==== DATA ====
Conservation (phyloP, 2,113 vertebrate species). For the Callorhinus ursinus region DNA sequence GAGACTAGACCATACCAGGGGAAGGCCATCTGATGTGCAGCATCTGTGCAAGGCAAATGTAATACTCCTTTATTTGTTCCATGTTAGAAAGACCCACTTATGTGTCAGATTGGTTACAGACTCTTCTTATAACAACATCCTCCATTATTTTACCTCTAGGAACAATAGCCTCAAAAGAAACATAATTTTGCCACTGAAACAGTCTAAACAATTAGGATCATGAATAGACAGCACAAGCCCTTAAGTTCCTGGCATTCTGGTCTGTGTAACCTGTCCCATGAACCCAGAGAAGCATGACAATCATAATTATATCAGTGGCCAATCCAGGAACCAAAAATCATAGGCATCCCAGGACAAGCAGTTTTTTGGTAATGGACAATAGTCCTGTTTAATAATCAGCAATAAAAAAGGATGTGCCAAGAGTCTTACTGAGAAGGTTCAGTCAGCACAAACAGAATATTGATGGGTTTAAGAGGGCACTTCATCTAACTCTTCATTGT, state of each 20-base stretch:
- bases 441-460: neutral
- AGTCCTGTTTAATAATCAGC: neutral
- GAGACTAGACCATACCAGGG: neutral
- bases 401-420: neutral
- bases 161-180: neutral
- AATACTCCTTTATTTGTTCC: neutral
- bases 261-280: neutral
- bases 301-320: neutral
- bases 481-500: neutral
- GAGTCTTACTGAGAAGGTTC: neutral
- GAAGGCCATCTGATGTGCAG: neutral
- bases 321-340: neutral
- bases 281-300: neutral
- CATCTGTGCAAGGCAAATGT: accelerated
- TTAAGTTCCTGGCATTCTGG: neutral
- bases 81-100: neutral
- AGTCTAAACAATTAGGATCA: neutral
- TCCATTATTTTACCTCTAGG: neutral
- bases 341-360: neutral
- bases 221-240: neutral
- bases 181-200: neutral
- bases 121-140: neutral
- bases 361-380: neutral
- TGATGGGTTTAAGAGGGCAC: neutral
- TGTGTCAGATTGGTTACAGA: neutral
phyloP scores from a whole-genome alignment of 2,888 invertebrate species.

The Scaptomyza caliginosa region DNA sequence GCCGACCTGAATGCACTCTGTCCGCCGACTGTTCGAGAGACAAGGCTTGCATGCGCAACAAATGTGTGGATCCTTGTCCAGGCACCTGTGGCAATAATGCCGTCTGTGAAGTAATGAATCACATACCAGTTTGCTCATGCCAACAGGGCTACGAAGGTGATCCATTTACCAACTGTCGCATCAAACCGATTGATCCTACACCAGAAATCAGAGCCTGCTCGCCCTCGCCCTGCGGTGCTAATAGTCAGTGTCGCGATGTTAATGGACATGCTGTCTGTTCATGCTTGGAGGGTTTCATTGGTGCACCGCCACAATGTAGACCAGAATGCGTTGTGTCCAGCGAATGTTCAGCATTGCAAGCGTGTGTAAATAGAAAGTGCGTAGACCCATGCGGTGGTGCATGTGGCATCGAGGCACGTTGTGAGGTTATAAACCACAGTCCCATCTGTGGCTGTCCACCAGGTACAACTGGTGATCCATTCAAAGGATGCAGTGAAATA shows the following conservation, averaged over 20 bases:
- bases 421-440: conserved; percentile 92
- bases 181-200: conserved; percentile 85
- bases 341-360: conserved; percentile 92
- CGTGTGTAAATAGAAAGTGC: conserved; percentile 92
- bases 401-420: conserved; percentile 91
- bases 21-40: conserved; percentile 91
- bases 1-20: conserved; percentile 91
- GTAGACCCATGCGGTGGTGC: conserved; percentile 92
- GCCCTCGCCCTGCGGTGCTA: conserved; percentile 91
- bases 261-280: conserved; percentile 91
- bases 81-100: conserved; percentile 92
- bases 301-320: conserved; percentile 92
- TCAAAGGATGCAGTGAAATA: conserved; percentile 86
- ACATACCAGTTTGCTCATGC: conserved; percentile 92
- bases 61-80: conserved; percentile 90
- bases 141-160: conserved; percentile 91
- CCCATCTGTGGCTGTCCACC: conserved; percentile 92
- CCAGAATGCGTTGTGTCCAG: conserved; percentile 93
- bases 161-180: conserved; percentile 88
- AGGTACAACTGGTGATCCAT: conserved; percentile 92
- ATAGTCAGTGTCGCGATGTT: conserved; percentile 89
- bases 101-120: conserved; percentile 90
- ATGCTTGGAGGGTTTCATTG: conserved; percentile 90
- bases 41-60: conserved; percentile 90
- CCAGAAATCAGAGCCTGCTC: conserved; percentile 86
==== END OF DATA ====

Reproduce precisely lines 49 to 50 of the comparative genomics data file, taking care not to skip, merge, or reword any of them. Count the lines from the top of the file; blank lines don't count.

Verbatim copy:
- ATAGTCAGTGTCGCGATGTT: conserved; percentile 89
- bases 101-120: conserved; percentile 90